by Thomas L. Reinsfelder
Source: College & Research Libraries (29 pages; PDF)
Note: This article was accepted on June 13, 2011 and Scheduled to Appear in the March, 2012 Issue
From the Intro:
It is not unusual for librarians to interact with undergraduates during the beginning stages of the research process. Through relatively brief instruction sessions and reference desk encounters we strive to guide students toward the use of information sources that are both highquality and appropriate for a college level course assignment. However, in later stages students do not seem to seek out assistance as readily, resulting in less interaction between student and librarian.
Discussions with faculty and students confirmed suspicions that many students are using information sources considered to be inadequate for scholarly or professional work. Information may be from a source whose credibility is questionable or may be completely undocumented.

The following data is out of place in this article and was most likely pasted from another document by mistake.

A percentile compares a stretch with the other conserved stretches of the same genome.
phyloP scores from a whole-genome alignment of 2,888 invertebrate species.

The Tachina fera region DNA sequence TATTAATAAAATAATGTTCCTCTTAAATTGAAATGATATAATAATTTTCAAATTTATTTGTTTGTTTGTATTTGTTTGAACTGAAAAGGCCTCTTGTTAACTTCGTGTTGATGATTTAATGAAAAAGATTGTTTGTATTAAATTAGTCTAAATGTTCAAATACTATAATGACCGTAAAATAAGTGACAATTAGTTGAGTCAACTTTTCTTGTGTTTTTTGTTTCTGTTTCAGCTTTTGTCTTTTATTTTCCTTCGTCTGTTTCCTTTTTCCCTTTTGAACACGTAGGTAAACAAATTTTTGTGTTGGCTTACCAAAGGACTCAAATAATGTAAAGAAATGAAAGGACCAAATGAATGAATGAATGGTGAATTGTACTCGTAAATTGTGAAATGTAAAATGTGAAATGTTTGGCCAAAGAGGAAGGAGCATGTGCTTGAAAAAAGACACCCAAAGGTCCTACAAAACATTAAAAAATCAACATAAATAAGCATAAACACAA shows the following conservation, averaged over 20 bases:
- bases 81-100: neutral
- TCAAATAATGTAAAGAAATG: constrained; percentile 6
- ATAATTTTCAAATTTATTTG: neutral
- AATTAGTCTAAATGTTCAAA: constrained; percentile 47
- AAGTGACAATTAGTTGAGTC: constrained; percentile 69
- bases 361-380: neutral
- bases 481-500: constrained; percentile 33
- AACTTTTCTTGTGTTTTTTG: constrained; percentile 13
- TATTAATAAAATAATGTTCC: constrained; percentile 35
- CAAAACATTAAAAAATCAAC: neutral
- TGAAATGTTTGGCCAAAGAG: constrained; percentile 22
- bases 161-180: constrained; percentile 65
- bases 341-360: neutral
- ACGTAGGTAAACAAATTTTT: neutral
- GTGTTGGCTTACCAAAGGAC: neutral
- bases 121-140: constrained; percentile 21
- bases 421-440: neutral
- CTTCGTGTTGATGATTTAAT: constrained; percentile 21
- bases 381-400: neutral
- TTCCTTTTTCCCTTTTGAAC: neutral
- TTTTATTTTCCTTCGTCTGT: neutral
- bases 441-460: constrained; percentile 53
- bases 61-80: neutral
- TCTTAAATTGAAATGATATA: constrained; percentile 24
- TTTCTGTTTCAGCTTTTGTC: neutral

Due to an interest in seeing more appropriate resources used in course projects, faculty/librarian partnerships were sought out in an effort to work more closely with students. One-on-one meetings, or research consultations, are one way to increase the level of interaction with students.
When one-on-one consultations are offered by librarians, they not only provide an opportunity to assist students, they also allow librarians to benefit from learning more about how students select and use information sources. This approach is especially helpful since we rarely have the opportunity to closely review student work in progress or the final product.
The present study is the first to explore a combination of one on one library research consultations and citation analysis, a method commonly used to evaluate the sources used by researchers. It is also one of the few attempts to use quantitative measures to evaluate the impact of individual research consultations.